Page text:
Posting videos of women being violent to their partners when women are being slain for the crime of merely wanting to live their lives not only shows disturbing lack of compassion, it also dangerously misleads. It excuses homicide by men on the basis of supposed relationship conflict between women and men. It fails to concede that women have no responsibility for a partner capable of premeditated killing in cold blood.

Second, it is statistically untrue to say that both sexes respond to “rejection” with deadly violence , so why erase the fact that homicidal responses are deeply connected to widely shared ideals of masculine authority, control and power? These very ideals fuel men’s killing of other men by the hundreds per year. Indeed, male suicide, male partner violence, and violence among men form a well-established “triad of violence” grounded in these ideals.

Therefore, men’s killing of women is not a response to relationship rejection. These women endured and escaped chronic threat and abuse, in forms which are criminal offences. They didn’t “jilt” a lover. They rejected terror and harm. They left a crime scene. Call it for what it is.

Women can be violent and both partners in relationships must choose to resolve conflict and communicate in non-violent ways, particularly if there are children who will suffer the inter-generational trauma of witnessing abuse between adults.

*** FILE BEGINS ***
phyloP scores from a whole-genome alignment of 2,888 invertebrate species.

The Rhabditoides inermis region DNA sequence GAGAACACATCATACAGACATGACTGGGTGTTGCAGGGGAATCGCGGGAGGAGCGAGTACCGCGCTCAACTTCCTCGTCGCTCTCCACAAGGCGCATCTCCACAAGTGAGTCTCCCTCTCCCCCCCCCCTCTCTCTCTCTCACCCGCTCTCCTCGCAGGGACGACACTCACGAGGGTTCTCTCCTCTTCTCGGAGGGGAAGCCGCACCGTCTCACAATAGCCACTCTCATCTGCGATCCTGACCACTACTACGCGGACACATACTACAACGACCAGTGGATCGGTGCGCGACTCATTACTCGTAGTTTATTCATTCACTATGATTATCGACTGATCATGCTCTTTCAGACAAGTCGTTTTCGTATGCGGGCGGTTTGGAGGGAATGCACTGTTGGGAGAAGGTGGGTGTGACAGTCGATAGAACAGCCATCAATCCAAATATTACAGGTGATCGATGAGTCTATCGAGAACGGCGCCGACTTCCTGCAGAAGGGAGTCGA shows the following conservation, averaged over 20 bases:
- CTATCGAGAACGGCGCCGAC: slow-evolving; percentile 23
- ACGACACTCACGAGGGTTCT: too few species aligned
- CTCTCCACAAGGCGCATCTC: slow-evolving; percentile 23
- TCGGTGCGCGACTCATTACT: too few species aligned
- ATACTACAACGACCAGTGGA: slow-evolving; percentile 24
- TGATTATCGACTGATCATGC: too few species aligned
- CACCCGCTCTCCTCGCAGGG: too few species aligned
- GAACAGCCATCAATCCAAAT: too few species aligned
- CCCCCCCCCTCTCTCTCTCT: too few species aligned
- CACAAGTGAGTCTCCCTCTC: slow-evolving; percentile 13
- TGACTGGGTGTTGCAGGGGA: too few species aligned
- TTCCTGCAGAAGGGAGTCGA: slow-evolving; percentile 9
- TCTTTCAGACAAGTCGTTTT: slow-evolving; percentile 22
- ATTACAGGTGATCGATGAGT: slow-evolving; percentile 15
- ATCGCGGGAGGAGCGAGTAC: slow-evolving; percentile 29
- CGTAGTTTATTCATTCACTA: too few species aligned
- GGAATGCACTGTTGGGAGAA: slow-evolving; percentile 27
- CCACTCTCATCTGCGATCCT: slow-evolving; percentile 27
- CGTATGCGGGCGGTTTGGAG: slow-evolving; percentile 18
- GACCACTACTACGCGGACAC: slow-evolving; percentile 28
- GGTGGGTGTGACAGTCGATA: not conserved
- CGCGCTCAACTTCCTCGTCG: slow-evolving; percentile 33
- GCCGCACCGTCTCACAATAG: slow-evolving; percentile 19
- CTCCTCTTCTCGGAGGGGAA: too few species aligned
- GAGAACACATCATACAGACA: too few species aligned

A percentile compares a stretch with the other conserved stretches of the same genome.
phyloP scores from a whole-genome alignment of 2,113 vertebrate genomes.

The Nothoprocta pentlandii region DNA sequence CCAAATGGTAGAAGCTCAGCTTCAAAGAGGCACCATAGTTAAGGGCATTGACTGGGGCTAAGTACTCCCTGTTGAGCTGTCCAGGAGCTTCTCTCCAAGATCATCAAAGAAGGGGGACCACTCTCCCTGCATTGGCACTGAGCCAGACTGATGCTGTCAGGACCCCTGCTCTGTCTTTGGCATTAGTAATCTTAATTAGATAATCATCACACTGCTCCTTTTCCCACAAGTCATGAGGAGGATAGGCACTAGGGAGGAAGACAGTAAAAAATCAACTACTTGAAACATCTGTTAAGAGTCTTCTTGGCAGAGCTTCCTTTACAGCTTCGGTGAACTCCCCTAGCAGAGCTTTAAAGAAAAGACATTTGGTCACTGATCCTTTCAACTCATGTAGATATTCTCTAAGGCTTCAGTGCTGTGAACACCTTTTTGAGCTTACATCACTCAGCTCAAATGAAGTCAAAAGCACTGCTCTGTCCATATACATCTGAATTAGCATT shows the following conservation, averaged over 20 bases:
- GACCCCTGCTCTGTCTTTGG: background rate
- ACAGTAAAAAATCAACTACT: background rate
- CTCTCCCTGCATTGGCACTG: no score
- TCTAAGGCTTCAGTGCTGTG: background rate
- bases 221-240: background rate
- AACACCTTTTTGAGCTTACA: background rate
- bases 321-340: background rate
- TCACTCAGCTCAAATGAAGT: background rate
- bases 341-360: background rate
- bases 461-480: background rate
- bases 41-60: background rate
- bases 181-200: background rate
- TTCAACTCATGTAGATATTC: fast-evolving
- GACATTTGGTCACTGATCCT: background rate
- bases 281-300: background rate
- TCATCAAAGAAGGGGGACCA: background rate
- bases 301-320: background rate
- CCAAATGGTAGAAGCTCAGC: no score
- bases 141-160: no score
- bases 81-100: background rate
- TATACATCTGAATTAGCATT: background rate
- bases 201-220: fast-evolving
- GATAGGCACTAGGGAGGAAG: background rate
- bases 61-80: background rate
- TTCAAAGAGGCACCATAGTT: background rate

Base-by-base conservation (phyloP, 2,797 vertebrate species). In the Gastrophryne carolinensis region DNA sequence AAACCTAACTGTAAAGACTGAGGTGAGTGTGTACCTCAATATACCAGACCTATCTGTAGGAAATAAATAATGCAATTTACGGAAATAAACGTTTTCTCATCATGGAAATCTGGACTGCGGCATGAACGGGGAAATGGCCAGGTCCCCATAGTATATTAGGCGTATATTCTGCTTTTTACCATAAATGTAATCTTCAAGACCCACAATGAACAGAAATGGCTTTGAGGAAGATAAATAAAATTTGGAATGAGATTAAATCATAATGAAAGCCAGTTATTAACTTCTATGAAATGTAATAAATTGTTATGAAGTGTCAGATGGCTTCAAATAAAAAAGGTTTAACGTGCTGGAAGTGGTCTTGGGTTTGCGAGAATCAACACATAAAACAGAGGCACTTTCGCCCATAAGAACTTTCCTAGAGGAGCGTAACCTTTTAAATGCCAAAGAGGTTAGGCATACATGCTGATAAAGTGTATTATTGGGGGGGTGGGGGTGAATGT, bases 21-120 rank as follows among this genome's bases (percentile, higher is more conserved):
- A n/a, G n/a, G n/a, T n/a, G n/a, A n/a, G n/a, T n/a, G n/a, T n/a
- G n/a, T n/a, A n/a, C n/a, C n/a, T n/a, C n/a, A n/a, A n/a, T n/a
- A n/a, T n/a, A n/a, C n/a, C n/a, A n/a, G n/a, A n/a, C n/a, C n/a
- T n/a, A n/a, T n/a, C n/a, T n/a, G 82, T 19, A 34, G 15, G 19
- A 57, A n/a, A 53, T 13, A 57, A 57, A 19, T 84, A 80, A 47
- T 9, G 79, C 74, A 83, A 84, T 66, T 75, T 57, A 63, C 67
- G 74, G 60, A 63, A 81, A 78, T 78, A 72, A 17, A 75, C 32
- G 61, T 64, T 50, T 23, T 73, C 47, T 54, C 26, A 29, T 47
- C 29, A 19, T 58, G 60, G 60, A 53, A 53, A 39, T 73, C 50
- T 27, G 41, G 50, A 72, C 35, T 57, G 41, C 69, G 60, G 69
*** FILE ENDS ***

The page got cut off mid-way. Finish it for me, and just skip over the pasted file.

However, the killing of women, just like rape and sexual assault by male non-partners (affecting one in ten women) and like male sexual abuse of girls (affecting one in five women) will not end because of women’s improved behaviour. Express’ Tuesday headline, “She was the perfect wife” should convince us of that. It should also remind us of the risks of public confusion such that, even in death, the media reckoned with the extent to which Naiee Singh was or was not at fault.

We need men in a broad national effort to stop men’s killing of women. We don’t need men to enter a well-informed, global movement to oppose, simplify or sound clever in ways which, somehow, women never thought of all this time. There’s a reason for the focus on perpetration rather than mainly telling victims to leave. There’s a reason for attention on transforming masculinity and power and not only addressing emotions and mental health. Poverty, depression and suicidal feelings are all triggers of men’s violence against women, but they are not the cause. There’s a reason martial arts isn’t a national solution. Such murder has no excuse. The AG, like all men, must simply, unreservedly amplify women’s right to live and leave in peace.